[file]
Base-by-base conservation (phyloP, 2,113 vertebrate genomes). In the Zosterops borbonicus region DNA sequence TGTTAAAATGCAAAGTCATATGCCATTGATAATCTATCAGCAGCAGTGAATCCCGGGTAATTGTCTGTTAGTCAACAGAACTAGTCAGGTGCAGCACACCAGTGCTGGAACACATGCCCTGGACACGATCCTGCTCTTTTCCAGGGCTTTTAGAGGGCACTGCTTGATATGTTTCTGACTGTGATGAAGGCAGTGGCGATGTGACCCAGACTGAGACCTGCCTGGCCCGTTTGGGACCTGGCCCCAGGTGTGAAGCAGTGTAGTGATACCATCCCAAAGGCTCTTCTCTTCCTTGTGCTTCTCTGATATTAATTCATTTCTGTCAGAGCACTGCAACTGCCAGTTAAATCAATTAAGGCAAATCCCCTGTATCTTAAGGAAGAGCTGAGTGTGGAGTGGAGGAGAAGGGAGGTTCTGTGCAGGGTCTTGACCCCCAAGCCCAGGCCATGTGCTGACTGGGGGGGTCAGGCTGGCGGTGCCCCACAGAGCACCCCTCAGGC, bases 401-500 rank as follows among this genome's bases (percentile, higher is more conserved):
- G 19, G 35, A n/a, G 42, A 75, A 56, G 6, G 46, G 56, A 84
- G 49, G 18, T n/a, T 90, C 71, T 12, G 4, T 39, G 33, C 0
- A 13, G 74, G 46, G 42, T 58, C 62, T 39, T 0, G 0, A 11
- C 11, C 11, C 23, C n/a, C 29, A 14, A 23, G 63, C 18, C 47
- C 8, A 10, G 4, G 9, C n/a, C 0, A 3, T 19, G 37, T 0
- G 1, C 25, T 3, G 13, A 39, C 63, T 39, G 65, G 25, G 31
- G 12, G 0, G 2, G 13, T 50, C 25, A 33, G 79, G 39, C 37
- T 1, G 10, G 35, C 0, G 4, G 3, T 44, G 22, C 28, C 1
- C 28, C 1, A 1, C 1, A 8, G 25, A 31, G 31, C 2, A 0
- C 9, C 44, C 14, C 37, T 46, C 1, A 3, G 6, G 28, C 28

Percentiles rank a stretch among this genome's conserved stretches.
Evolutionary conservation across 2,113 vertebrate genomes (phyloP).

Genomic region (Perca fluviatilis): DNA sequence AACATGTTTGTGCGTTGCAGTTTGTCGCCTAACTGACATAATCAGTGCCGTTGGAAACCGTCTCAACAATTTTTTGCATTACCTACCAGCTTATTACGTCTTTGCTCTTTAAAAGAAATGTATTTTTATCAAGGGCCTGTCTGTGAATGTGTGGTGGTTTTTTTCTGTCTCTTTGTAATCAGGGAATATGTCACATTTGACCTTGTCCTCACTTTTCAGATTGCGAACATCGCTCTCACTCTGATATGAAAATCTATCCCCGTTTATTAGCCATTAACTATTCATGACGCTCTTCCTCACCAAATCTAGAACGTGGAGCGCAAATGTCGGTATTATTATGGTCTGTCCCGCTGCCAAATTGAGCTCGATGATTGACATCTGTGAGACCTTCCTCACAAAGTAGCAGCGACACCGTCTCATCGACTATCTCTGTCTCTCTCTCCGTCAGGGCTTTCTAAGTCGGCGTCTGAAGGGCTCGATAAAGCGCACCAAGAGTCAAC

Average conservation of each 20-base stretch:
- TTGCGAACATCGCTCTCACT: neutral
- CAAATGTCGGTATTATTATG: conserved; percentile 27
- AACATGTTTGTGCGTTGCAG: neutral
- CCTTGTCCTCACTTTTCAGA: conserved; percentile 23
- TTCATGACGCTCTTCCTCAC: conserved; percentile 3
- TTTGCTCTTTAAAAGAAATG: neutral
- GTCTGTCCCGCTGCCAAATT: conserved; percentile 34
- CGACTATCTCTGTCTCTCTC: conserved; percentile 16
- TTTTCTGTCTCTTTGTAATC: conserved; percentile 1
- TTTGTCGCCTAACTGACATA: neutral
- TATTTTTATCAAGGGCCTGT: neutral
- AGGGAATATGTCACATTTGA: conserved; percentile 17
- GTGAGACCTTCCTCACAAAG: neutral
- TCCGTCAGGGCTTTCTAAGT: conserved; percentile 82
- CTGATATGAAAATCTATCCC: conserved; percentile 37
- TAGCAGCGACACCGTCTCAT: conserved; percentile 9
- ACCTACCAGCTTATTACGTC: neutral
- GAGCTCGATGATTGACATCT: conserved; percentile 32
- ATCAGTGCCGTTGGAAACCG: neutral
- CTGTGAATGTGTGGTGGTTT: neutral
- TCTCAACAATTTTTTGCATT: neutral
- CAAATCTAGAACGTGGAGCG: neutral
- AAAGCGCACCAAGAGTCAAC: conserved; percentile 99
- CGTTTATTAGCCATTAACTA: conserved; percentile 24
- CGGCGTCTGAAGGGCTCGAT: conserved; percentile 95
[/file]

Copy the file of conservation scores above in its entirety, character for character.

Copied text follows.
Base-by-base conservation (phyloP, 2,113 vertebrate genomes). In the Zosterops borbonicus region DNA sequence TGTTAAAATGCAAAGTCATATGCCATTGATAATCTATCAGCAGCAGTGAATCCCGGGTAATTGTCTGTTAGTCAACAGAACTAGTCAGGTGCAGCACACCAGTGCTGGAACACATGCCCTGGACACGATCCTGCTCTTTTCCAGGGCTTTTAGAGGGCACTGCTTGATATGTTTCTGACTGTGATGAAGGCAGTGGCGATGTGACCCAGACTGAGACCTGCCTGGCCCGTTTGGGACCTGGCCCCAGGTGTGAAGCAGTGTAGTGATACCATCCCAAAGGCTCTTCTCTTCCTTGTGCTTCTCTGATATTAATTCATTTCTGTCAGAGCACTGCAACTGCCAGTTAAATCAATTAAGGCAAATCCCCTGTATCTTAAGGAAGAGCTGAGTGTGGAGTGGAGGAGAAGGGAGGTTCTGTGCAGGGTCTTGACCCCCAAGCCCAGGCCATGTGCTGACTGGGGGGGTCAGGCTGGCGGTGCCCCACAGAGCACCCCTCAGGC, bases 401-500 rank as follows among this genome's bases (percentile, higher is more conserved):
- G 19, G 35, A n/a, G 42, A 75, A 56, G 6, G 46, G 56, A 84
- G 49, G 18, T n/a, T 90, C 71, T 12, G 4, T 39, G 33, C 0
- A 13, G 74, G 46, G 42, T 58, C 62, T 39, T 0, G 0, A 11
- C 11, C 11, C 23, C n/a, C 29, A 14, A 23, G 63, C 18, C 47
- C 8, A 10, G 4, G 9, C n/a, C 0, A 3, T 19, G 37, T 0
- G 1, C 25, T 3, G 13, A 39, C 63, T 39, G 65, G 25, G 31
- G 12, G 0, G 2, G 13, T 50, C 25, A 33, G 79, G 39, C 37
- T 1, G 10, G 35, C 0, G 4, G 3, T 44, G 22, C 28, C 1
- C 28, C 1, A 1, C 1, A 8, G 25, A 31, G 31, C 2, A 0
- C 9, C 44, C 14, C 37, T 46, C 1, A 3, G 6, G 28, C 28

Percentiles rank a stretch among this genome's conserved stretches.
Evolutionary conservation across 2,113 vertebrate genomes (phyloP).

Genomic region (Perca fluviatilis): DNA sequence AACATGTTTGTGCGTTGCAGTTTGTCGCCTAACTGACATAATCAGTGCCGTTGGAAACCGTCTCAACAATTTTTTGCATTACCTACCAGCTTATTACGTCTTTGCTCTTTAAAAGAAATGTATTTTTATCAAGGGCCTGTCTGTGAATGTGTGGTGGTTTTTTTCTGTCTCTTTGTAATCAGGGAATATGTCACATTTGACCTTGTCCTCACTTTTCAGATTGCGAACATCGCTCTCACTCTGATATGAAAATCTATCCCCGTTTATTAGCCATTAACTATTCATGACGCTCTTCCTCACCAAATCTAGAACGTGGAGCGCAAATGTCGGTATTATTATGGTCTGTCCCGCTGCCAAATTGAGCTCGATGATTGACATCTGTGAGACCTTCCTCACAAAGTAGCAGCGACACCGTCTCATCGACTATCTCTGTCTCTCTCTCCGTCAGGGCTTTCTAAGTCGGCGTCTGAAGGGCTCGATAAAGCGCACCAAGAGTCAAC

Average conservation of each 20-base stretch:
- TTGCGAACATCGCTCTCACT: neutral
- CAAATGTCGGTATTATTATG: conserved; percentile 27
- AACATGTTTGTGCGTTGCAG: neutral
- CCTTGTCCTCACTTTTCAGA: conserved; percentile 23
- TTCATGACGCTCTTCCTCAC: conserved; percentile 3
- TTTGCTCTTTAAAAGAAATG: neutral
- GTCTGTCCCGCTGCCAAATT: conserved; percentile 34
- CGACTATCTCTGTCTCTCTC: conserved; percentile 16
- TTTTCTGTCTCTTTGTAATC: conserved; percentile 1
- TTTGTCGCCTAACTGACATA: neutral
- TATTTTTATCAAGGGCCTGT: neutral
- AGGGAATATGTCACATTTGA: conserved; percentile 17
- GTGAGACCTTCCTCACAAAG: neutral
- TCCGTCAGGGCTTTCTAAGT: conserved; percentile 82
- CTGATATGAAAATCTATCCC: conserved; percentile 37
- TAGCAGCGACACCGTCTCAT: conserved; percentile 9
- ACCTACCAGCTTATTACGTC: neutral
- GAGCTCGATGATTGACATCT: conserved; percentile 32
- ATCAGTGCCGTTGGAAACCG: neutral
- CTGTGAATGTGTGGTGGTTT: neutral
- TCTCAACAATTTTTTGCATT: neutral
- CAAATCTAGAACGTGGAGCG: neutral
- AAAGCGCACCAAGAGTCAAC: conserved; percentile 99
- CGTTTATTAGCCATTAACTA: conserved; percentile 24
- CGGCGTCTGAAGGGCTCGAT: conserved; percentile 95